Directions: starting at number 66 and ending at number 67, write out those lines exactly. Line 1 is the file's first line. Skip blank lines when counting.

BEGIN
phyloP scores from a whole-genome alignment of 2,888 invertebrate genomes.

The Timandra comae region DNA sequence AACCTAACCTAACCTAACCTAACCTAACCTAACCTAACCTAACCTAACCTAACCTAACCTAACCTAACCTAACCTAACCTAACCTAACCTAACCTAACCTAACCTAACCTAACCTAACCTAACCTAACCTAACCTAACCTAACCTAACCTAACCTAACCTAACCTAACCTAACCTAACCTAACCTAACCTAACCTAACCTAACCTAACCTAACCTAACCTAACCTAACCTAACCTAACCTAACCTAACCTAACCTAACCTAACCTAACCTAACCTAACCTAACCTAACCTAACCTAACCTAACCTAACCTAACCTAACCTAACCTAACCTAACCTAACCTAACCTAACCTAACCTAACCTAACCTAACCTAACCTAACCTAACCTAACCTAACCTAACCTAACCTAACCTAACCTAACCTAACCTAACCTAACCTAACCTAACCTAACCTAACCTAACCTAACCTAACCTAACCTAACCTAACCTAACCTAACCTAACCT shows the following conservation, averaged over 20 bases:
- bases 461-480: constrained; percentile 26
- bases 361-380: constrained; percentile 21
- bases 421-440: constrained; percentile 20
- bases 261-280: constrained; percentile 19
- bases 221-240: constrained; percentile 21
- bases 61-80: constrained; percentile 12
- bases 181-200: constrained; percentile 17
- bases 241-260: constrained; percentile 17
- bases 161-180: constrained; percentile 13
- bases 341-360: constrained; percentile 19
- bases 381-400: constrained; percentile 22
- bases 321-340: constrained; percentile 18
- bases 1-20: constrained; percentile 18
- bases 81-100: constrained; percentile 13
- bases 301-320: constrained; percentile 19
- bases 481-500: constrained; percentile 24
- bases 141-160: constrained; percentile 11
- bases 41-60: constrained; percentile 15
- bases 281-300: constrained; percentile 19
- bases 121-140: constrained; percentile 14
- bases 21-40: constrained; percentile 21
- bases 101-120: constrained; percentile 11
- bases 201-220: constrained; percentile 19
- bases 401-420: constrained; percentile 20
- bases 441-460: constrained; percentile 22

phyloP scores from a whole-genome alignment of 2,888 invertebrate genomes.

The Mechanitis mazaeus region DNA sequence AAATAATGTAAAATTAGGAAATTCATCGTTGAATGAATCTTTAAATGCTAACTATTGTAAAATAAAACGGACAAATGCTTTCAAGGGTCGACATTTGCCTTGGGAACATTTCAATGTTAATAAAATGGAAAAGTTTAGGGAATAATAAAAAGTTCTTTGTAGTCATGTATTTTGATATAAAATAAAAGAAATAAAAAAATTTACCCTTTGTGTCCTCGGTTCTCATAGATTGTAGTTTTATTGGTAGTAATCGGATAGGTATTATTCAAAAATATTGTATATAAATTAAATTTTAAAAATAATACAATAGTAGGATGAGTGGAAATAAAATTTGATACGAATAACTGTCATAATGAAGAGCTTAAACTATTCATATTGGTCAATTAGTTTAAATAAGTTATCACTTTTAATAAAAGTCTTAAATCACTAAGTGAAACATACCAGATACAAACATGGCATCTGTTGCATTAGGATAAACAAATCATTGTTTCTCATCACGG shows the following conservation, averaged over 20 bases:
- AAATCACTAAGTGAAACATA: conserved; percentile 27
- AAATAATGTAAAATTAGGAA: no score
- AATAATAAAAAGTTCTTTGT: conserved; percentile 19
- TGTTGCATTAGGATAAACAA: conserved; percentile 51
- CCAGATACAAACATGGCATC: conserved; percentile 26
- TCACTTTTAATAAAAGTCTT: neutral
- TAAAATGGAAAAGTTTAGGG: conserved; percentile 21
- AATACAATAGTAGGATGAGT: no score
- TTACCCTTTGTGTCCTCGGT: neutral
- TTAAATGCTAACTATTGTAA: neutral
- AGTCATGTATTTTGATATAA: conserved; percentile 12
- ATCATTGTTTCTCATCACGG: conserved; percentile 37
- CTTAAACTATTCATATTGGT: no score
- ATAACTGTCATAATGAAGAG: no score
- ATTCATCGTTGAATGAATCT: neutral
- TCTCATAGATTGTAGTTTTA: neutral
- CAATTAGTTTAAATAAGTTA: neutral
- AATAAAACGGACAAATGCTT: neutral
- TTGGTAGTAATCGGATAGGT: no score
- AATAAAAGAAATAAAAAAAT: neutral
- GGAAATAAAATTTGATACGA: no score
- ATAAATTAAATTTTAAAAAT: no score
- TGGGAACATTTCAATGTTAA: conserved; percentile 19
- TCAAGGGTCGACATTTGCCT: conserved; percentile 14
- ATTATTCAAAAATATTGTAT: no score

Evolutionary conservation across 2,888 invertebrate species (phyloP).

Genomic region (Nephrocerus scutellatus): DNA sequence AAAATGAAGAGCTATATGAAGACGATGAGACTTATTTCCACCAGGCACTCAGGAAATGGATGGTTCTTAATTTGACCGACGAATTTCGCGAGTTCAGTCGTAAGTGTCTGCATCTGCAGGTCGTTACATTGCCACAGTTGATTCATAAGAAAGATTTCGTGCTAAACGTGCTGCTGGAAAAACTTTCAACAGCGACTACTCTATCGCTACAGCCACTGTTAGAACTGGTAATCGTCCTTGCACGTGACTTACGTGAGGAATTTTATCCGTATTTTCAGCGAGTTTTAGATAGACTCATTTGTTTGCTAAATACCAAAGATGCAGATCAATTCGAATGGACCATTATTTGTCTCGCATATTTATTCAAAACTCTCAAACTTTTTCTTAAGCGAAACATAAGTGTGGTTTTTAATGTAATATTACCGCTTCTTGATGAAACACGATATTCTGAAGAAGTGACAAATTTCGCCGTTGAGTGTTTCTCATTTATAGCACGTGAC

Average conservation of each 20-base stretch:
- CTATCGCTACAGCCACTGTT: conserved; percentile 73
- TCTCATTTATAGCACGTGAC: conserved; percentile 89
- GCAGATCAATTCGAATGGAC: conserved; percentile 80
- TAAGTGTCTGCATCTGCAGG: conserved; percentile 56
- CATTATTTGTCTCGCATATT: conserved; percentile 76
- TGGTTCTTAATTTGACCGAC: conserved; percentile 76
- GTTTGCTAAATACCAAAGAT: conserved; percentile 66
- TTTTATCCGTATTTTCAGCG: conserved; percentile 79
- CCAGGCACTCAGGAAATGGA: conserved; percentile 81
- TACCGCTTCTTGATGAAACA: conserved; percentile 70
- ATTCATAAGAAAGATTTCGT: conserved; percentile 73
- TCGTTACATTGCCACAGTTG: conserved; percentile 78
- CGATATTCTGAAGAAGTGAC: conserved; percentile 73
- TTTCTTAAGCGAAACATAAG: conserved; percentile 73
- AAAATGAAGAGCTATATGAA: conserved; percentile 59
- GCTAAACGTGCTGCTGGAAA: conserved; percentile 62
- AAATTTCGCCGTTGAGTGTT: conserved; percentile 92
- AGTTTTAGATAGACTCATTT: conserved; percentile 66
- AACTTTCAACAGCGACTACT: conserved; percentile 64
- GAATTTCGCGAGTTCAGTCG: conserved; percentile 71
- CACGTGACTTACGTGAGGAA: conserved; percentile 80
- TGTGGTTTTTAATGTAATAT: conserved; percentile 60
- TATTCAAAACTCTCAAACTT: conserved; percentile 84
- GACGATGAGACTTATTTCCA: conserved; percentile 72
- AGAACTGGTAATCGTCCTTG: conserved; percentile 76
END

- CCAGGCACTCAGGAAATGGA: conserved; percentile 81
- TACCGCTTCTTGATGAAACA: conserved; percentile 70